2. Finding Additional Credentials
Create a checklist for your AML BSL policies for high-risk customers. This advanced due diligence checklist provides all the necessary details about your customer.
3. Analyzing the Origin and Ultimate Useful Ownership (UBO) of Funds
Companies need to understand the origin and legitimacy of the customer's wealth. They need to verify that the value of all of their customer's non-financial and financial assets is related to their real assets. Inconsistencies between earnings, wealth source, and net worth should be detected and investigated. Subsidiaries and shareholders of businesses should be checked in determining the Ultimate Useful Ownership (UBO) of an organization/company.
4. Tracking Ongoing Transactions
If a customer has a transaction history, it should be checked. The transaction details, such as purpose and nature, should be investigated based on their processing times and interested parties. Companies should ensure that the accuracy of this step meets the expected threshold.
5. Adverse Media and Negative Control
Companies should analyze relevant press articles to create a complete profile of their customers' reputations. Negative results mean the individual or organization is too risky to do business with.
6. Visit On-Site
On-site visits to physical addresses are essential for all legal entities. Documents that cannot be digitally gotten might be physically verified. In addition, the individual or organization might be risky to do business with if the physical address does not match the official address on documents.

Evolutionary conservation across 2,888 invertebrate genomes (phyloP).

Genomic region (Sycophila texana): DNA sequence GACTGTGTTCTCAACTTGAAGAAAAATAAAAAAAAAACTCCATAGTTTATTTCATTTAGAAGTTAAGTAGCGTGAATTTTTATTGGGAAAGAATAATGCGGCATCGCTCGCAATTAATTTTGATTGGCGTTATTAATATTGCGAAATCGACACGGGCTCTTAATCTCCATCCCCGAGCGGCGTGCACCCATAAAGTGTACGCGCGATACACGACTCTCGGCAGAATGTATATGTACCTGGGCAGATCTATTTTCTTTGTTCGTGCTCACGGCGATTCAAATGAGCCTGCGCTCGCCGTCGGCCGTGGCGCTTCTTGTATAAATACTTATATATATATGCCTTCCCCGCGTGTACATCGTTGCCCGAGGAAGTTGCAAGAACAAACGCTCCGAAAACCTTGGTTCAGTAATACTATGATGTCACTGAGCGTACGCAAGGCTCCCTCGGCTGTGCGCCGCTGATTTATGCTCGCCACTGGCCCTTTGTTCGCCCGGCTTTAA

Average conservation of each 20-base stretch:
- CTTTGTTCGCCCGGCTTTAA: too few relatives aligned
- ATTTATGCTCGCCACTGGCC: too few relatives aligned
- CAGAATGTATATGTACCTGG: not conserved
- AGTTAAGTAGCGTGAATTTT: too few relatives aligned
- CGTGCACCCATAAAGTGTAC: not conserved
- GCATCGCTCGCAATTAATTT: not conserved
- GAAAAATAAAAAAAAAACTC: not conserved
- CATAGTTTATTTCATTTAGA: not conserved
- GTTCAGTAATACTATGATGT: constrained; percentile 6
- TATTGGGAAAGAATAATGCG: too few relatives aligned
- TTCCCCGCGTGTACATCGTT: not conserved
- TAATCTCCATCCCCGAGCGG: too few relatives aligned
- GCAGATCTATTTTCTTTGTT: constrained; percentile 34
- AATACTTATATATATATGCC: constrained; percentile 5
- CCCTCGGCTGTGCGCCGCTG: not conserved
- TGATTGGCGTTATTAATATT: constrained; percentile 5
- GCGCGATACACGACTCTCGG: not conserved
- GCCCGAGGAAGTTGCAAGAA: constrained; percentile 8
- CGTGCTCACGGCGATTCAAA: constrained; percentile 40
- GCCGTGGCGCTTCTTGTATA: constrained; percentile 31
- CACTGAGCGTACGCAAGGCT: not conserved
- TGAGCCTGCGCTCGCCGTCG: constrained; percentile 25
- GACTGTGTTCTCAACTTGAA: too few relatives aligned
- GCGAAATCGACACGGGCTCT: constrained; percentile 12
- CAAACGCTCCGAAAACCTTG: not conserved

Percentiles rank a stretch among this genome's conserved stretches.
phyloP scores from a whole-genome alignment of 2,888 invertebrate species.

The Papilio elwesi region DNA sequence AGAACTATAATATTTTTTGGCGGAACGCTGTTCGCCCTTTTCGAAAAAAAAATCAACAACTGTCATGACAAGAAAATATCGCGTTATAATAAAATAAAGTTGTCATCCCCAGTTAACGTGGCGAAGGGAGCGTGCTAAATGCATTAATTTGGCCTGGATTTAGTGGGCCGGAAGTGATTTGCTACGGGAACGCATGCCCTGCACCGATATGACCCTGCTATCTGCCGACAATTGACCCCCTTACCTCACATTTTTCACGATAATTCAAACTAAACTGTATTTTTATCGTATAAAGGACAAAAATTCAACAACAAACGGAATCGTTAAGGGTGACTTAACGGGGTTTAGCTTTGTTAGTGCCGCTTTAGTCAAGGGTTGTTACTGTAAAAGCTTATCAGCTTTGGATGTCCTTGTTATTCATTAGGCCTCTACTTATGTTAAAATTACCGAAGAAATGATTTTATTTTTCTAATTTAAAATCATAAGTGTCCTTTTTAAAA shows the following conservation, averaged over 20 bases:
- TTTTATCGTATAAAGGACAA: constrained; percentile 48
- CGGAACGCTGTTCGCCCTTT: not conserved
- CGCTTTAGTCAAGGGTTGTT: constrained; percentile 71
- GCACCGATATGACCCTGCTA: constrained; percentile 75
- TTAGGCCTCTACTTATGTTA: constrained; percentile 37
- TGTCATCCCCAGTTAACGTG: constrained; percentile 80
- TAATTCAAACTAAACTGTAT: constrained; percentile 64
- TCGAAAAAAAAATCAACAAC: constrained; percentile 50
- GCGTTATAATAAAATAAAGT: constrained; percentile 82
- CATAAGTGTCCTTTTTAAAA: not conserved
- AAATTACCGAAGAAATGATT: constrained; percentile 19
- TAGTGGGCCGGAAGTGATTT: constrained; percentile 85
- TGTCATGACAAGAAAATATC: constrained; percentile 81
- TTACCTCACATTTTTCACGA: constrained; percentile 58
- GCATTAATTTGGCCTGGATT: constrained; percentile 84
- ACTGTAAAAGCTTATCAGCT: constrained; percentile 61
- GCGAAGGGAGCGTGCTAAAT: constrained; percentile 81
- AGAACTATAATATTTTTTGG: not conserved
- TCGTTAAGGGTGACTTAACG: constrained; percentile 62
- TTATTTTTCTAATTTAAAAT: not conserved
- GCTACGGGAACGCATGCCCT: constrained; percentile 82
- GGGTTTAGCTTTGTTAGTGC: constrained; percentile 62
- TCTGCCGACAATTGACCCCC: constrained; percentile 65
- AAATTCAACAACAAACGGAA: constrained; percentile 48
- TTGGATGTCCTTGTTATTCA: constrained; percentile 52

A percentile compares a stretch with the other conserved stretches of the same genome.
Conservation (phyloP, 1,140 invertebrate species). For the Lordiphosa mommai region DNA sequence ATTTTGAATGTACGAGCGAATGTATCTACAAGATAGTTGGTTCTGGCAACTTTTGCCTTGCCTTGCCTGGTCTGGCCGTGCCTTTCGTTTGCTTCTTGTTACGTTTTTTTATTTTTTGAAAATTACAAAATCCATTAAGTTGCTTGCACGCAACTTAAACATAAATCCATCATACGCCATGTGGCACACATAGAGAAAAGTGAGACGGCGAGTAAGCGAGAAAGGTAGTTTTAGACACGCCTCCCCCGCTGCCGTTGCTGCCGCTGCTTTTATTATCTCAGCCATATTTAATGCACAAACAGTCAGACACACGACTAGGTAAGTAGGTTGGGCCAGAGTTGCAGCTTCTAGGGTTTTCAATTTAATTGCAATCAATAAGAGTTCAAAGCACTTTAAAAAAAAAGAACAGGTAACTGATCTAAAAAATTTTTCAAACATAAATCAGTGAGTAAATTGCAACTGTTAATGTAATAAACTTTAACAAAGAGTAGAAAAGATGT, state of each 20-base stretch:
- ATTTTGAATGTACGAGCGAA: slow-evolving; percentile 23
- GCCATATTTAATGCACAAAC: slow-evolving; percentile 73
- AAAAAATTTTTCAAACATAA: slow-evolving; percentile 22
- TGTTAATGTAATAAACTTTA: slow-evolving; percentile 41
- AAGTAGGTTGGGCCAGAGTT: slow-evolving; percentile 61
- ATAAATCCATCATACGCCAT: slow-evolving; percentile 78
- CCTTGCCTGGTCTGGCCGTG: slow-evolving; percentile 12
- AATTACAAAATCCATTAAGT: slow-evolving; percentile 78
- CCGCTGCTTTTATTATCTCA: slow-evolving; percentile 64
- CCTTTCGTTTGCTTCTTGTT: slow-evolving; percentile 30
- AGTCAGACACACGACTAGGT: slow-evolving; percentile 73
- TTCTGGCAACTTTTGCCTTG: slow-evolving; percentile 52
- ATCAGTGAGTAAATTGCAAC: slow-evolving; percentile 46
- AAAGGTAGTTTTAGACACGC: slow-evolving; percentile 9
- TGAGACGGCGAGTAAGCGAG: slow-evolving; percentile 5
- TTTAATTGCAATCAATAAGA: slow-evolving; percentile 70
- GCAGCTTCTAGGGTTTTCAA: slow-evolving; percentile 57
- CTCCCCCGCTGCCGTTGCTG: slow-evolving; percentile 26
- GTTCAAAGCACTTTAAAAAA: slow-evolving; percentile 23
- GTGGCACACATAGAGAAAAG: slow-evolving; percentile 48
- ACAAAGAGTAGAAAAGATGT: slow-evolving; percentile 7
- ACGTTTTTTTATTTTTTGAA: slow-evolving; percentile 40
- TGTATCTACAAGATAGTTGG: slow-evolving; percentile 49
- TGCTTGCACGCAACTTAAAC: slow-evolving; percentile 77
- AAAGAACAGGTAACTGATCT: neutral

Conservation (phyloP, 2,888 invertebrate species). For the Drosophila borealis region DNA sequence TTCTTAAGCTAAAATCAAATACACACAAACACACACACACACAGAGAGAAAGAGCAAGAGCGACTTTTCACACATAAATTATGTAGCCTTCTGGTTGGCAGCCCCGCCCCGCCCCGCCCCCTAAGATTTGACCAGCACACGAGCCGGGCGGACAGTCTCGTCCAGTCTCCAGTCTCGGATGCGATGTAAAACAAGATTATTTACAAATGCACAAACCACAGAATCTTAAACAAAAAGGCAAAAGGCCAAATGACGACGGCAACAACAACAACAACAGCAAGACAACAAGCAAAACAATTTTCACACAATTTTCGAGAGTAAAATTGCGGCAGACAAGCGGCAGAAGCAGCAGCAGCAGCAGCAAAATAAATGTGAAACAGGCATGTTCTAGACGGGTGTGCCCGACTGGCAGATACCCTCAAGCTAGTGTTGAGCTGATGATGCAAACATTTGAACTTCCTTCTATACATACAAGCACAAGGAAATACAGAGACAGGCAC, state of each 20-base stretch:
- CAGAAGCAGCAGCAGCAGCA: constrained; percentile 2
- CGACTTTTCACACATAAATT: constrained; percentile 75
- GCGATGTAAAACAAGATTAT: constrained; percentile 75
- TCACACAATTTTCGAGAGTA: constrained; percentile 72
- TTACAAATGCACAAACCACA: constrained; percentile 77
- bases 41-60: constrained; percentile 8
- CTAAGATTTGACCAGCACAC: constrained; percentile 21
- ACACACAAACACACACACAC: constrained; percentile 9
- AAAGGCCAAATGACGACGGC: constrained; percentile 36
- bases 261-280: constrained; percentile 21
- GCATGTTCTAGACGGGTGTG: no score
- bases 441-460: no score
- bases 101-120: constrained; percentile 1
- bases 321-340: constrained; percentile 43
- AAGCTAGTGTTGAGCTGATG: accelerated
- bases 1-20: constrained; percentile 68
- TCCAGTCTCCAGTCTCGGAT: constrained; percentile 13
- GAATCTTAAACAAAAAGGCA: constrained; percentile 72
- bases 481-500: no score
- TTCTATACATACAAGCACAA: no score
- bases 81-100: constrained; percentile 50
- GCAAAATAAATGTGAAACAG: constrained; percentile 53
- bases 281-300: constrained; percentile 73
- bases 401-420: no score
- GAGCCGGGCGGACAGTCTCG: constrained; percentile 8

7. Writing a Report Paper to Investigate
Businesses should understand the basic parameters to implement a risk-based approach. Then, companies can create risk factors based on their industry. For example, corporations might regularly scan their customers and write a report paper on their activities using AML compliance software.
8. Developing an Ongoing Risk-Based Monitoring Strategy
Continuous monitoring of high-risk customers takes time. Therefore, it is best to use a risk-based monitoring strategy. For example, businesses can use software to alarm them based on their customers' profiles or when they make any suspicious activity.
How Can Sanction Scanner Help?
Sanction Scanner, a leading provider of AML/CFT compliance solutions, offers a powerful technology-driven approach to EDD that can greatly benefit firms and customer or client due diligence support.
By leveraging its advanced risk intelligence algorithms and comprehensive data sources, Sanction Scanner can help firms quickly identify high-risk customers and transactions that require additional scrutiny. This streamlines the EDD measures, improves the accuracy of risk assessments, and reduces the likelihood of potential compliance violations.
Sanction Scanner also provides various other AML/CFT compliance tools, such as screening against global sanctions lists and politically exposed persons (PEPs) lists, transaction monitoring, and suspicious activity reporting. These tools work in tandem with their EDD solution to create a comprehensive compliance framework that can adapt to changing risk profiles and regulatory requirements.